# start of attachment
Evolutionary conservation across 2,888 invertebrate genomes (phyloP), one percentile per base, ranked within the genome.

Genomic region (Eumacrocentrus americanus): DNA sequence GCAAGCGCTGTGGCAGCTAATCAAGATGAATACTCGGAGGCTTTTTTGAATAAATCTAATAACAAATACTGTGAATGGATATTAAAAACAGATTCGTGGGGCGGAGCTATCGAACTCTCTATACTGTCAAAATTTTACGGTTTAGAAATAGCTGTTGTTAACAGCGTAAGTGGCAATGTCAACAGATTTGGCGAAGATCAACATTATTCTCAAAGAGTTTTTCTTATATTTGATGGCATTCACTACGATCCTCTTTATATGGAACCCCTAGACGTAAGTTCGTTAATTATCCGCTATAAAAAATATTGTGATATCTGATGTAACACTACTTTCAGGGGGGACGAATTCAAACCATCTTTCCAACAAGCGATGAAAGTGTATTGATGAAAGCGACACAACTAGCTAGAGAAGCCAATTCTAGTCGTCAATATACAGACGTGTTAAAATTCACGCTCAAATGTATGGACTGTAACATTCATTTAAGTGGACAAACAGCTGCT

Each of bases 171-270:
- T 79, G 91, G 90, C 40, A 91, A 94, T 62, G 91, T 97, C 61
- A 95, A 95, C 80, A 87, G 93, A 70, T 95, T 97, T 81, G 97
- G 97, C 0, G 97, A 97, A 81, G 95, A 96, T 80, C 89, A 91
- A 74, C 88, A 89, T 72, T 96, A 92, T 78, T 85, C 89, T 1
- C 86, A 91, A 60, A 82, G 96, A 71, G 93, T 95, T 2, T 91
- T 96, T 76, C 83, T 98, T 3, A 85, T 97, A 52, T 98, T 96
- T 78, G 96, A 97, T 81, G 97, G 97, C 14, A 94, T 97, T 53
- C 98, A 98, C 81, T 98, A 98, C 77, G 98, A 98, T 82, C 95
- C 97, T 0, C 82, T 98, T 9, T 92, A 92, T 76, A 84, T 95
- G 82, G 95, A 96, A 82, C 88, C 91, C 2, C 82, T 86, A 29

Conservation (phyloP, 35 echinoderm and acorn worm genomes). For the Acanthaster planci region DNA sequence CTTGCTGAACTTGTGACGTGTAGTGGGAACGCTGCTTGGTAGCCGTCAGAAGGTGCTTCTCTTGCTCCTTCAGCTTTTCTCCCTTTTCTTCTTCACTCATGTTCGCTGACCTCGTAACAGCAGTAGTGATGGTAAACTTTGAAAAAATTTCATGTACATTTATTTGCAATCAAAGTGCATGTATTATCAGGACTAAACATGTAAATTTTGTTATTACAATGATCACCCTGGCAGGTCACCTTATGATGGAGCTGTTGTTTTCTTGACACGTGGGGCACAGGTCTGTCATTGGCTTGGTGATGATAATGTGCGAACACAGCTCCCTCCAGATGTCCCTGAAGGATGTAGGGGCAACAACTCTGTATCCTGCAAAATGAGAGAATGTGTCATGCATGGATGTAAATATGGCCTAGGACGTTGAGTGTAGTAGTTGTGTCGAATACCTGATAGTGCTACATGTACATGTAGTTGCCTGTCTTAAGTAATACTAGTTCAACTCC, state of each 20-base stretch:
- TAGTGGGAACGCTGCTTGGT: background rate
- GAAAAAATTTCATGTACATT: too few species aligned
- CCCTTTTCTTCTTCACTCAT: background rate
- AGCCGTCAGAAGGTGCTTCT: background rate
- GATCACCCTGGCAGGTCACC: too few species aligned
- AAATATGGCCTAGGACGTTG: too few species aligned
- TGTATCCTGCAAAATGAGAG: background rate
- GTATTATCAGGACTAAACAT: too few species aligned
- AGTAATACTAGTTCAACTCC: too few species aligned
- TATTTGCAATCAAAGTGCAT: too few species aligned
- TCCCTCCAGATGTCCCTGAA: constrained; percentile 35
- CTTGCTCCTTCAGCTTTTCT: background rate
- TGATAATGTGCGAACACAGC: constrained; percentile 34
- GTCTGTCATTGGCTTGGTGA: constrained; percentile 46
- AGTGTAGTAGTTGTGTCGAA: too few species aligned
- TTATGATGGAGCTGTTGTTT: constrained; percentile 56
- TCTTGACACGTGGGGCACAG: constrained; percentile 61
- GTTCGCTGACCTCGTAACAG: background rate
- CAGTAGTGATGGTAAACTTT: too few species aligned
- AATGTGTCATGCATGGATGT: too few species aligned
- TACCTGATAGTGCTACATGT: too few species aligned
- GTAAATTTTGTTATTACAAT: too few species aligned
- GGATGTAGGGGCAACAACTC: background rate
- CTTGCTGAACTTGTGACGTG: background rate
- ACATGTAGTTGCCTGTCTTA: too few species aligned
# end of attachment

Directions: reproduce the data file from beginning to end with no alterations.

Evolutionary conservation across 2,888 invertebrate genomes (phyloP), one percentile per base, ranked within the genome.

Genomic region (Eumacrocentrus americanus): DNA sequence GCAAGCGCTGTGGCAGCTAATCAAGATGAATACTCGGAGGCTTTTTTGAATAAATCTAATAACAAATACTGTGAATGGATATTAAAAACAGATTCGTGGGGCGGAGCTATCGAACTCTCTATACTGTCAAAATTTTACGGTTTAGAAATAGCTGTTGTTAACAGCGTAAGTGGCAATGTCAACAGATTTGGCGAAGATCAACATTATTCTCAAAGAGTTTTTCTTATATTTGATGGCATTCACTACGATCCTCTTTATATGGAACCCCTAGACGTAAGTTCGTTAATTATCCGCTATAAAAAATATTGTGATATCTGATGTAACACTACTTTCAGGGGGGACGAATTCAAACCATCTTTCCAACAAGCGATGAAAGTGTATTGATGAAAGCGACACAACTAGCTAGAGAAGCCAATTCTAGTCGTCAATATACAGACGTGTTAAAATTCACGCTCAAATGTATGGACTGTAACATTCATTTAAGTGGACAAACAGCTGCT

Each of bases 171-270:
- T 79, G 91, G 90, C 40, A 91, A 94, T 62, G 91, T 97, C 61
- A 95, A 95, C 80, A 87, G 93, A 70, T 95, T 97, T 81, G 97
- G 97, C 0, G 97, A 97, A 81, G 95, A 96, T 80, C 89, A 91
- A 74, C 88, A 89, T 72, T 96, A 92, T 78, T 85, C 89, T 1
- C 86, A 91, A 60, A 82, G 96, A 71, G 93, T 95, T 2, T 91
- T 96, T 76, C 83, T 98, T 3, A 85, T 97, A 52, T 98, T 96
- T 78, G 96, A 97, T 81, G 97, G 97, C 14, A 94, T 97, T 53
- C 98, A 98, C 81, T 98, A 98, C 77, G 98, A 98, T 82, C 95
- C 97, T 0, C 82, T 98, T 9, T 92, A 92, T 76, A 84, T 95
- G 82, G 95, A 96, A 82, C 88, C 91, C 2, C 82, T 86, A 29

Conservation (phyloP, 35 echinoderm and acorn worm genomes). For the Acanthaster planci region DNA sequence CTTGCTGAACTTGTGACGTGTAGTGGGAACGCTGCTTGGTAGCCGTCAGAAGGTGCTTCTCTTGCTCCTTCAGCTTTTCTCCCTTTTCTTCTTCACTCATGTTCGCTGACCTCGTAACAGCAGTAGTGATGGTAAACTTTGAAAAAATTTCATGTACATTTATTTGCAATCAAAGTGCATGTATTATCAGGACTAAACATGTAAATTTTGTTATTACAATGATCACCCTGGCAGGTCACCTTATGATGGAGCTGTTGTTTTCTTGACACGTGGGGCACAGGTCTGTCATTGGCTTGGTGATGATAATGTGCGAACACAGCTCCCTCCAGATGTCCCTGAAGGATGTAGGGGCAACAACTCTGTATCCTGCAAAATGAGAGAATGTGTCATGCATGGATGTAAATATGGCCTAGGACGTTGAGTGTAGTAGTTGTGTCGAATACCTGATAGTGCTACATGTACATGTAGTTGCCTGTCTTAAGTAATACTAGTTCAACTCC, state of each 20-base stretch:
- TAGTGGGAACGCTGCTTGGT: background rate
- GAAAAAATTTCATGTACATT: too few species aligned
- CCCTTTTCTTCTTCACTCAT: background rate
- AGCCGTCAGAAGGTGCTTCT: background rate
- GATCACCCTGGCAGGTCACC: too few species aligned
- AAATATGGCCTAGGACGTTG: too few species aligned
- TGTATCCTGCAAAATGAGAG: background rate
- GTATTATCAGGACTAAACAT: too few species aligned
- AGTAATACTAGTTCAACTCC: too few species aligned
- TATTTGCAATCAAAGTGCAT: too few species aligned
- TCCCTCCAGATGTCCCTGAA: constrained; percentile 35
- CTTGCTCCTTCAGCTTTTCT: background rate
- TGATAATGTGCGAACACAGC: constrained; percentile 34
- GTCTGTCATTGGCTTGGTGA: constrained; percentile 46
- AGTGTAGTAGTTGTGTCGAA: too few species aligned
- TTATGATGGAGCTGTTGTTT: constrained; percentile 56
- TCTTGACACGTGGGGCACAG: constrained; percentile 61
- GTTCGCTGACCTCGTAACAG: background rate
- CAGTAGTGATGGTAAACTTT: too few species aligned
- AATGTGTCATGCATGGATGT: too few species aligned
- TACCTGATAGTGCTACATGT: too few species aligned
- GTAAATTTTGTTATTACAAT: too few species aligned
- GGATGTAGGGGCAACAACTC: background rate
- CTTGCTGAACTTGTGACGTG: background rate
- ACATGTAGTTGCCTGTCTTA: too few species aligned